- Dead Man's Rock: A romance. London & New York: Cassell, 1887.
- The Astonishing HIstory of Troy Town. London & New York: Cassell, 1888.
- The Splendid Spur: Being memoirs of the adventures of Mr. John Marvel, London: Cassell, 1889.
- The Blue Pavilions. London & New York: Cassell, 1891.
- St Ives (completed an unfinished novel by Robert Louis Stevenson). Boston: Jefferson Press, 1897;
- also published ss Stevenson, Works, Volume VIII. Edinburgh: T. & A. Constable, for Longmaans Green / Cassell / Seeley / Scribner / Chatto & Windus, 1898.
- The Ship of Stars. London: Nelson, 1899; New York: Scribner, 1899.
- Hetty Wesley. London & New York: Macmillan, 1903.
- The Adventures of Harry Revel. London: 1903; New York: Scribner, 1903.
- Fort Amity. London: John Murray, 1904; New York: Scribner, 1904.
- The Shining Ferry. London: Nelson, 1905; New York: Scribner, 1905; Toronto: Copp Clark, 1905.
- Sir John Constantine: Sir John Constantine: Memoirs of his adventures at home and abroad, and particularly in the island of Corsica. New York: Scribner, 1906.
- Tales and Romances. (30 volumes), London: Dent / New York: Duttonn, 1928–29.
- Noughts and Crosses: Stories, studies, and sketches. London & New York: Cassell, 1888.
- The Laird's Luck, and other fireside tales. London: Cassell, 1901; New York: Scribner, 1902.
- The White Wolf, and other fireside tales. London: Methuen, 1902.
- Two Sides of the Face: Midwinter tales. London: Dent, 1903; New York: Scribner, 1903.
- Corporal Sam, and other stories. London: Smith, Elder, 1910.
- Selected Stories: Chosen by the author. London & Toronto: Dent / New York: Dutton, 1921.
- Old Stories and Profitable Ghosts. London: Dent / New York: Dutton, 1928.
- Adventures in Criticism. London: Cassell, 1896; New York: Scribner, 1896.
- From a Cornish Window. Bristol, UK: J.W. Arrowsmith / London: Simpkin, Marshall, Hamilton, Kent, 1906 / New York: Dutton, 1906.
- On the Art of Reading. Cambridge, UK: Cambridge University Prsss, 1915; New York & London: Putnam, 1920.
- On the Art of Writing. Cambridge, UK: Cambridge University Press, 1916.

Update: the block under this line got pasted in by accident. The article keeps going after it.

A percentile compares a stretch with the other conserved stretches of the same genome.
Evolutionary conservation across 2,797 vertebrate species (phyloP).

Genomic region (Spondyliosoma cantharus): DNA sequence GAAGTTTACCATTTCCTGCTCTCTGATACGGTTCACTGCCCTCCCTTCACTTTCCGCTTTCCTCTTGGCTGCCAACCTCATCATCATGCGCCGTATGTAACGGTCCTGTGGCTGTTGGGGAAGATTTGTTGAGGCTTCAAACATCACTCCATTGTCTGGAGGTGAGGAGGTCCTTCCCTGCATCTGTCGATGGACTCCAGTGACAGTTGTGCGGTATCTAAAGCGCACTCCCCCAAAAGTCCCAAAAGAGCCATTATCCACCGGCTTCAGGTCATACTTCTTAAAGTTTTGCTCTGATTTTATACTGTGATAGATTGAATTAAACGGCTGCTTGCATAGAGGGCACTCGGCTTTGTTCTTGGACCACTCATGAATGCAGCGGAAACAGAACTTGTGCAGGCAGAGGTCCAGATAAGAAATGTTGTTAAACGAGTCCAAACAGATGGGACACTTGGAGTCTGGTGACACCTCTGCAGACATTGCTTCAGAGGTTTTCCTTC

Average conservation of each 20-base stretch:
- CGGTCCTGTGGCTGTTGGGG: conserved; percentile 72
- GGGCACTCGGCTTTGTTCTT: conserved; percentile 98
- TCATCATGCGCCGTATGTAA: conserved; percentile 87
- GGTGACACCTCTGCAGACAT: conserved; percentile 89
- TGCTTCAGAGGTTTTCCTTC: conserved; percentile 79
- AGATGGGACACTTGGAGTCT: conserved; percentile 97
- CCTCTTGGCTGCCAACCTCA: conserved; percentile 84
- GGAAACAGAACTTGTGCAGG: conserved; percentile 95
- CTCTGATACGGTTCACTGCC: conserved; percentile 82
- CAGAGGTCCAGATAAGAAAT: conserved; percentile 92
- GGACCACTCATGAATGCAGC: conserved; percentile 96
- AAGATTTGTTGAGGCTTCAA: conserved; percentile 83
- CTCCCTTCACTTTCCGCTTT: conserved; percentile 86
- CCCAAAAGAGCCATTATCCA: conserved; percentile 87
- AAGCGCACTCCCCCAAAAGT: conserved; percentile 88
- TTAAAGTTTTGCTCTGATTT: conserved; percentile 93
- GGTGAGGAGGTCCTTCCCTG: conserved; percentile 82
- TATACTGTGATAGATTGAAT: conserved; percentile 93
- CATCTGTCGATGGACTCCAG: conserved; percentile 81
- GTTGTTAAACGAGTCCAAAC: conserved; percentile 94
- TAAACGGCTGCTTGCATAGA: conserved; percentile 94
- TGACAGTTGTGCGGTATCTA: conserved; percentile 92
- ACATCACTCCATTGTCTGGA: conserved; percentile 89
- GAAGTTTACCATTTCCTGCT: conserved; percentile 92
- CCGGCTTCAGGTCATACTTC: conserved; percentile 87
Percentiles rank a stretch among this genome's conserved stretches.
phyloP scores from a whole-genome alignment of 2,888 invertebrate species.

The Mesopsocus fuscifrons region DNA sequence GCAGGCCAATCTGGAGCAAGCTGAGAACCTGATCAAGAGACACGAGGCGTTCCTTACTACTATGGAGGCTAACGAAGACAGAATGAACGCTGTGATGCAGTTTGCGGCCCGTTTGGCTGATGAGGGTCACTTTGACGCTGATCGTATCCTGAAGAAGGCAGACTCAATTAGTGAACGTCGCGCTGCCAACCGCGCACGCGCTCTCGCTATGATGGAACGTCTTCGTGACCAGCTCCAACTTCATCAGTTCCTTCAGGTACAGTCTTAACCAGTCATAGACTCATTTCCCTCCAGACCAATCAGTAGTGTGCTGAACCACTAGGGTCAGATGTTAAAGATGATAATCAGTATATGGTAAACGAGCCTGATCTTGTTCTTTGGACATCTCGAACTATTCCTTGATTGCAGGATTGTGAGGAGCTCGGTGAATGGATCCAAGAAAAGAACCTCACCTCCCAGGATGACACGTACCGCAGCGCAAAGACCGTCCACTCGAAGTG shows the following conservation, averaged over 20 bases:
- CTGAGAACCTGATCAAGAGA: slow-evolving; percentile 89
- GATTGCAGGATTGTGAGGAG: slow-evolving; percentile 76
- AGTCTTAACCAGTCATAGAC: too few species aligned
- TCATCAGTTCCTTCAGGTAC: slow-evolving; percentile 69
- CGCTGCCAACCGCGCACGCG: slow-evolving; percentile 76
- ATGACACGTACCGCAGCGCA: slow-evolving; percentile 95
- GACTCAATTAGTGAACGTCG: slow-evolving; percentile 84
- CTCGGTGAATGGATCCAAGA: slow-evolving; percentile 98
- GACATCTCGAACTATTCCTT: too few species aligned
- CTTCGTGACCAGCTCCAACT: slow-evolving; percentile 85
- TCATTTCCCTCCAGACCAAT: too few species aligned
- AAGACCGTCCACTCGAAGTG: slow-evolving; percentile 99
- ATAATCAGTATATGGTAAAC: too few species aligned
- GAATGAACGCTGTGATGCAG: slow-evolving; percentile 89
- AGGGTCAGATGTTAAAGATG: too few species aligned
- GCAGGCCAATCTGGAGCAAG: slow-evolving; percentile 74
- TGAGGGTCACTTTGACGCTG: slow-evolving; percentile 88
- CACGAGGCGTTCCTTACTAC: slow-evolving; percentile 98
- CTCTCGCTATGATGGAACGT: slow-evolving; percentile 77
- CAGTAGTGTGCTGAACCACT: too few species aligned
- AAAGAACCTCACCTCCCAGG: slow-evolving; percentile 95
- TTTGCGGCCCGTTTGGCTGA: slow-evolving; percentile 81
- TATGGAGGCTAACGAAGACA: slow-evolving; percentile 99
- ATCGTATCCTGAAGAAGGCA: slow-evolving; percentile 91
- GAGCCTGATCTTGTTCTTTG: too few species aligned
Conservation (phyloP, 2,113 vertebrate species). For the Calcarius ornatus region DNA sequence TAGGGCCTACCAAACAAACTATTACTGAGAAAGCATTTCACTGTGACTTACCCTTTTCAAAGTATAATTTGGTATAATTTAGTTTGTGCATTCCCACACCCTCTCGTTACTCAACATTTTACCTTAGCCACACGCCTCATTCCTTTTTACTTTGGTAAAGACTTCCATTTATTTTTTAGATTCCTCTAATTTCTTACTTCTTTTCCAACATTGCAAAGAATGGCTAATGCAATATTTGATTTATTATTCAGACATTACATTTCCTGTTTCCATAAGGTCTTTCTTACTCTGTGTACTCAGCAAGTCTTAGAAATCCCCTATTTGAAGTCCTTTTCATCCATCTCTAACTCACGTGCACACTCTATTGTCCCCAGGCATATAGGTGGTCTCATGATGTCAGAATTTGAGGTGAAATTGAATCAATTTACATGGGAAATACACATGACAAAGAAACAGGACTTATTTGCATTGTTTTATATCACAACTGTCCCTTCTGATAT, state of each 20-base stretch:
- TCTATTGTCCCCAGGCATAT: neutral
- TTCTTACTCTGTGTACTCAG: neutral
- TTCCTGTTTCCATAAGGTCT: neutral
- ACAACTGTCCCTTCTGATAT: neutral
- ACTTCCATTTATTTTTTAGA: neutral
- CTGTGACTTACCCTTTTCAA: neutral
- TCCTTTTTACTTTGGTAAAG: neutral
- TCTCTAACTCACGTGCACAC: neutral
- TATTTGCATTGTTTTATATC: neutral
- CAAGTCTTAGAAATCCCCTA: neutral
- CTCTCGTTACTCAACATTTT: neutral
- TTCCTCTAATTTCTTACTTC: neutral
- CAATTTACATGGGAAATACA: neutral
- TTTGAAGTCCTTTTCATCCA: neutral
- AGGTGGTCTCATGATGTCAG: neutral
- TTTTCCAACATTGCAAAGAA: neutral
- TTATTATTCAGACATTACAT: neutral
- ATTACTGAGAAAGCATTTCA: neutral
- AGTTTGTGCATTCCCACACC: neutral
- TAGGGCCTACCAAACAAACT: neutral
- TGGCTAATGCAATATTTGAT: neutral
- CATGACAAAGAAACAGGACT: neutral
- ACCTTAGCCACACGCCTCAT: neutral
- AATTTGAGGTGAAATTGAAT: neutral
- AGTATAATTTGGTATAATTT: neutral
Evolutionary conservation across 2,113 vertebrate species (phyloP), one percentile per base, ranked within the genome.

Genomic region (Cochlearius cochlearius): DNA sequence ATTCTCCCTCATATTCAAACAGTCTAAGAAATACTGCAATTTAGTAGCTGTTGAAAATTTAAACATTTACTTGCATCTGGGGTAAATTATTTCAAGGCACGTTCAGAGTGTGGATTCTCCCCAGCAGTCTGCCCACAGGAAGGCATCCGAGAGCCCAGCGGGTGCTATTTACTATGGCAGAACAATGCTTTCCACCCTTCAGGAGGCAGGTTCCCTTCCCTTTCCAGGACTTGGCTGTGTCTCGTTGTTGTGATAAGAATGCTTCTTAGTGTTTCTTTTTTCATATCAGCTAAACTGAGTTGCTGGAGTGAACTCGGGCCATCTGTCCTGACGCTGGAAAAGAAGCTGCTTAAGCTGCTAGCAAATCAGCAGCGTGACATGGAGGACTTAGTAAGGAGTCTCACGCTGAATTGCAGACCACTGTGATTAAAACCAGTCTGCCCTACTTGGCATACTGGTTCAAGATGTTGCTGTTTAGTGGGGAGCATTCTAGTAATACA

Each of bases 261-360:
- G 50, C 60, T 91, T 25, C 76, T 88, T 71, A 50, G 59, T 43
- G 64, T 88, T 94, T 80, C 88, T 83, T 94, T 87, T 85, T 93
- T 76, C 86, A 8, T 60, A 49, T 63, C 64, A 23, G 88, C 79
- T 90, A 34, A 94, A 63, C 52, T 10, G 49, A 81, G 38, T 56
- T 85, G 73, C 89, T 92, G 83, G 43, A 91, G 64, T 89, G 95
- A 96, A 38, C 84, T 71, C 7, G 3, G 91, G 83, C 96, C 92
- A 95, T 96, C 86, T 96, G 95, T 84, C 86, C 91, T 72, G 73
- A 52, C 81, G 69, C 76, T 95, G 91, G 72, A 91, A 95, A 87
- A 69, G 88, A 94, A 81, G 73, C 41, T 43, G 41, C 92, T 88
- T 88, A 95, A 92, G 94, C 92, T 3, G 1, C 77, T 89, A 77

- Studies in Literature. Cambridge, UK: Cambridge University Press, 1918; New York: Putnam, 1918.
- Studies in Literature. Cambridge, UK: Cambridge University Press, 1922; New York: Putnam, 1922.
- Charles Dickens, and other Victorians. Cambridge, UK: Cambridge University Press, 1925.
- Memories and Opinions: An unfinished autobiography (edited by Sydney Castle Roberts). Cambridge, UK: Cambridge University Pres, 1944.
- The Sleeping Beauty, and other fairy tales. London: Hodder & Stoughton, 1910.
- Q Anthology: A selection from the prose and verse (edited by Frederick Brittain). London: Dent, 1948; New York: Macmillan, 1949.
- The Golden Pomp: A procession of English lyrics from Surrey to Shirley. London: Methuen, 1895.
- Oxford Book of English Verse, 1250-1900. Oxford, UK: Clarendon Press / New York: Oxford University Press, 1900
- revised as Oxford Book of English Verse, 1250-1918. Oxford, UK: Clarendon Press / New York: Oxford University Press, 1939.
- Oxford Book of Ballads. Oxford, UK: Clarendon Press, 1910.
- Oxford Book of Victorian Verse. Oxord, UK: Clarendon Press, 1912.
- Oxford Book of English Prose. Oxford, UK: Clarendon Press, 1925.
- This article incorporates text from a publication now in the public domain: Chisholm, Hugh, ed (1911). Encyclopædia Britannica (11th ed.). Cambridge University Press.
- Brittain, Frederick, Arthur Quiller-Couch, a Biographical Study of Q (Cambridge: University Press, 1947)
- Quiller-Couch, A. T., Memories and Opinions (Unfinished; it was nevertheless published in 1945 though only the years up to 1887 are covered.)
- Rowse, A. L., Quiller-Couch: a Portrait of "Q" (1988)
- Archer, William Poets of the Younger Generation (New York, 1902)
- Joshi, S. T., 'A brief essay on Quiller-Couch's ghost stories', in S. T. Joshi (ed.), The Evolution of the Weird Tale (2004)
- Quiller-Couch, A. T., Quiller-Couch's lectures on the art of writing
- ↑ The Age
- ↑ Flood, Alison (24 March 2010). "First edition of The Wind in the Willows sells for £32,400". guardian.co.uk. http://www.guardian.co.uk/books/2010/mar/24/wind-in-the-willows-bonhams. Retrieved 25 March 2010.
- ↑ 3.0 3.1 Eagleton, Terry (1983). Literary Theory. Oxford: Basil Blackwell. ISBN 0 631 132597. ; p. 30. Eagleton contrasts the "patrician dilettantes" and "devotees of Sir Arthur Quiller Couch" [sic, no hyphen], with the "offspring of the provincial bourgeoisie" ... "entering the traditional universities for the first time". The Leavisites, says Eagleton, had not "suffered the crippling disadvantages of a purely literary education of the Quiller Couch kind".
- ↑ Sunday Telegraph article published as introduction to the 1979 edition
- ↑ On the Art of Writing, Chapter 12, Paragraph 6
- ↑ Search results = au:Arthur Quiller-Couch, WorldCat, OCLC Online Computer Library Center Inc. Web, Feb. 27, 2017.
- ↑ Quiller-Couch's lectures on the art of writing at bartleby.com
- Quiller-Couch in A Victorian Anthology, 1837-1895: "The Splendid Spur," "The White Moth"
- Sir Arthur Thomas Quiller-Couch at Poetry Nook (27 poems)
- Sir Arthur Quiller-Couch at PoemHunter (48 poems)
- On the Art of Writing
- Works by Arthur Thomas Quiller-Couch at Project Gutenberg
- Arthur Quiller-Couch at the Internet Speculative Fiction Database
- Audio / video
- Sir Arthur Thomas Quiller-Couch in the Encyclopædia Britannica
- Sir Arthur Quiller-Couch Official website
- 'Quiller-Couch Family Papers' at the Beinecke Rare Book and Manuscript Library, Yale University.